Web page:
You'll need a deep, nonstick skillet
A hot pan is as good as nonstick. As long as the pan is very hot when the potatoes, onions, and eggs are poured in, the tortilla will release in one piece.
You can make a tortilla with the barest of kitchen equipment, just a bowl and a skillet. The pan must be deep enough to contain all the potatoes and should preferably have gently sloping sides to give the tortilla its shape, which is like a Frisbee. For the recipe that follows, a 10-1/2-inch skillet that's at least 1-1/2 inches deep is ideal. The sliced potatoes will fill the pan, which is fine as long as you turn them carefully as they cook in the oil. Though I'm not usually a fan of nonstick skillets, I do embrace them for tortillas. A tortilla that won't release cleanly from the pan isn't a total disaster, but it is irritating, and messy.
Heat the oil until a potato slice sizzles but doesn't brown. You're not making french fries—you're cooking potatoes until they're tender inside yet soft and pale outside. If a few slices do get golden and crispy, it's no big deal (actually, they're delicious and quite tempting to eat), but remember that this isn't the point. The chopped onions cook the same way. If the pan is deep enough, you can speed things along by cooking the onions and potatoes together, adding the onions to the pan when the potatoes are about halfway done.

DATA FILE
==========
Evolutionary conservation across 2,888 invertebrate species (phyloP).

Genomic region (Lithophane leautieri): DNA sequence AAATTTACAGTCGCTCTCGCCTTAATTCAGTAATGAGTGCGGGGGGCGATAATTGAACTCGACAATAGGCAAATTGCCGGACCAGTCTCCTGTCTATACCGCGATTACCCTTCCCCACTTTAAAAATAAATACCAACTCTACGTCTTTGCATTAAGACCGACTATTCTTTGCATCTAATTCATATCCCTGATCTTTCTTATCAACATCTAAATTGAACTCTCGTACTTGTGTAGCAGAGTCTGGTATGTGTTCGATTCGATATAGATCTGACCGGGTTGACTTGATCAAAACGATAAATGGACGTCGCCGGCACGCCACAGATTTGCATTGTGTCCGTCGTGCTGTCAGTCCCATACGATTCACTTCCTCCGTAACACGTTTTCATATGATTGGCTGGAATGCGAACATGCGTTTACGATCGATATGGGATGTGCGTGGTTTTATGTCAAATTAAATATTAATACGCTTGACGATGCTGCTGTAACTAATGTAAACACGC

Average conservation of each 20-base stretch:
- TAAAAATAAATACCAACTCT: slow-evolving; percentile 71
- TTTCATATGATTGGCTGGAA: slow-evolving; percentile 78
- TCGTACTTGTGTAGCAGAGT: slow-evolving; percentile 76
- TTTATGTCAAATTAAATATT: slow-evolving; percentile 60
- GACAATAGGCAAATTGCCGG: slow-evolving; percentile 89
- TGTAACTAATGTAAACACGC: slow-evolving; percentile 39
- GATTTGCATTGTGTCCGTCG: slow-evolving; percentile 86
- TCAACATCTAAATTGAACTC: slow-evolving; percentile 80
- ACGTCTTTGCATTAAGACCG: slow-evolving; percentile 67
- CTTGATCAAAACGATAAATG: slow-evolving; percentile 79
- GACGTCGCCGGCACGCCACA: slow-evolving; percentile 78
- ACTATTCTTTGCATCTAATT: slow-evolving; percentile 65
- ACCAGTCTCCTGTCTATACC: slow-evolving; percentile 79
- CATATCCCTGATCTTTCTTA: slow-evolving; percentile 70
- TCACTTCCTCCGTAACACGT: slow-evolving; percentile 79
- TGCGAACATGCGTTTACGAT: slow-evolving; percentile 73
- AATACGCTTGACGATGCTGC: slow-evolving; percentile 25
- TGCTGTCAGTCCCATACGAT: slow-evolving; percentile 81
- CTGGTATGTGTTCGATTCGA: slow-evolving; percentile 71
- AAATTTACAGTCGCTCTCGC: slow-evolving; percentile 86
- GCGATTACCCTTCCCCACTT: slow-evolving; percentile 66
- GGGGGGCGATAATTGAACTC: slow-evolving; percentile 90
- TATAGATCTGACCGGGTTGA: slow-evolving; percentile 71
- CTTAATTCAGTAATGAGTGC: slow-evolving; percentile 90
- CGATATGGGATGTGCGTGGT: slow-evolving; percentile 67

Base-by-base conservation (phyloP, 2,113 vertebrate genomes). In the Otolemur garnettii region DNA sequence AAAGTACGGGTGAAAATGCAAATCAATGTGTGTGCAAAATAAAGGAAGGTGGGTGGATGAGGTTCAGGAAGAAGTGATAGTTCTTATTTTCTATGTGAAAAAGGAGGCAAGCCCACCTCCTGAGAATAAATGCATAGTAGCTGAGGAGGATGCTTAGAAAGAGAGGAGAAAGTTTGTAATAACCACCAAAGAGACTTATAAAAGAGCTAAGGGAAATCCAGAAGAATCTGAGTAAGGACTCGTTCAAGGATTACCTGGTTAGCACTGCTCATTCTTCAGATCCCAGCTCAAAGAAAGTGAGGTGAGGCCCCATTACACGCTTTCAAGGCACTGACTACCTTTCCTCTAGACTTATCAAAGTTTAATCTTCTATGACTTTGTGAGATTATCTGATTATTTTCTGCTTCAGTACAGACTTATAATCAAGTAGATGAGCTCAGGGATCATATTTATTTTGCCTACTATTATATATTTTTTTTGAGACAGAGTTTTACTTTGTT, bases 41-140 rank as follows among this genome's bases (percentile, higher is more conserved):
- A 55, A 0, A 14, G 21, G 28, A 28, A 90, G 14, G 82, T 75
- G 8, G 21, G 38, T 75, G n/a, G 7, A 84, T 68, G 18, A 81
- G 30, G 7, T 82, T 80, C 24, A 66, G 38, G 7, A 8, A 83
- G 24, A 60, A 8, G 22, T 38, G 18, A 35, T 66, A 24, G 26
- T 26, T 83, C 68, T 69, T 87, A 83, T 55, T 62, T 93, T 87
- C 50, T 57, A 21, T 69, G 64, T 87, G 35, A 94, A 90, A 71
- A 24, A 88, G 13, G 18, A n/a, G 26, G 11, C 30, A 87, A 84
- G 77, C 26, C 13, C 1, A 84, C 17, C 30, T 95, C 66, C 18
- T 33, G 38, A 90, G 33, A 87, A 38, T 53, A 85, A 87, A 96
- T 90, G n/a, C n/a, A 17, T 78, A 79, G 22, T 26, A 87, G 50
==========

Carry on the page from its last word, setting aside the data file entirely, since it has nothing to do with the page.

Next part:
This isn't deep-frying. The potatoes will sizzle and the oil will bubble, but the potatoes shouldn't get brown or crisp.
Once the potatoes and onions are cooked and drained, they're added to the beaten eggs. Some Spaniards let the egg and potato mixture sit for a short time, maybe 15 minutes, so the potatoes absorb some of the eggs. I don't find that necessary, but it's okay to do it, if you want. Other cooks crush the potatoes a bit as they sit in the eggs. That is not okay, in my opinion, as it ruins the layered effect that you get in the finished tortilla.
The egg, potato, and onion mixture gets cooked in the same pan that you used to fry the potatoes and onions. Here's where a little knowledge goes a long way.
Wipe out the skillet. If it's not nonstick, use a spatula to scrape out any stuck-on bits, and then wipe out the pan with a wadded paper towel.
To prevent sticking, heat the skillet on high. In a hot pan, the eggs coagulate immediately, before they have time to fill the tiny pores in the pan and stick to it. It doesn't matter how much oil you add to the pan -- if it isn't hot enough when the eggs go in, the tortilla won't come out in one piece.
After the mixture cooks for a minute, reduce the heat. This ensures that the inside sets before the outside burns. A low temperature also seems to make the eggs firmer and denser, which is what you want in a tortilla.
Pick a large, flat plate for flipping
The dramatic climax of tortilla making comes when the eggs have mostly set and the tortilla is ready to be flipped. This is what makes a tortilla different from an Italian frittata (where the pan goes in the oven to finish cooking the eggs).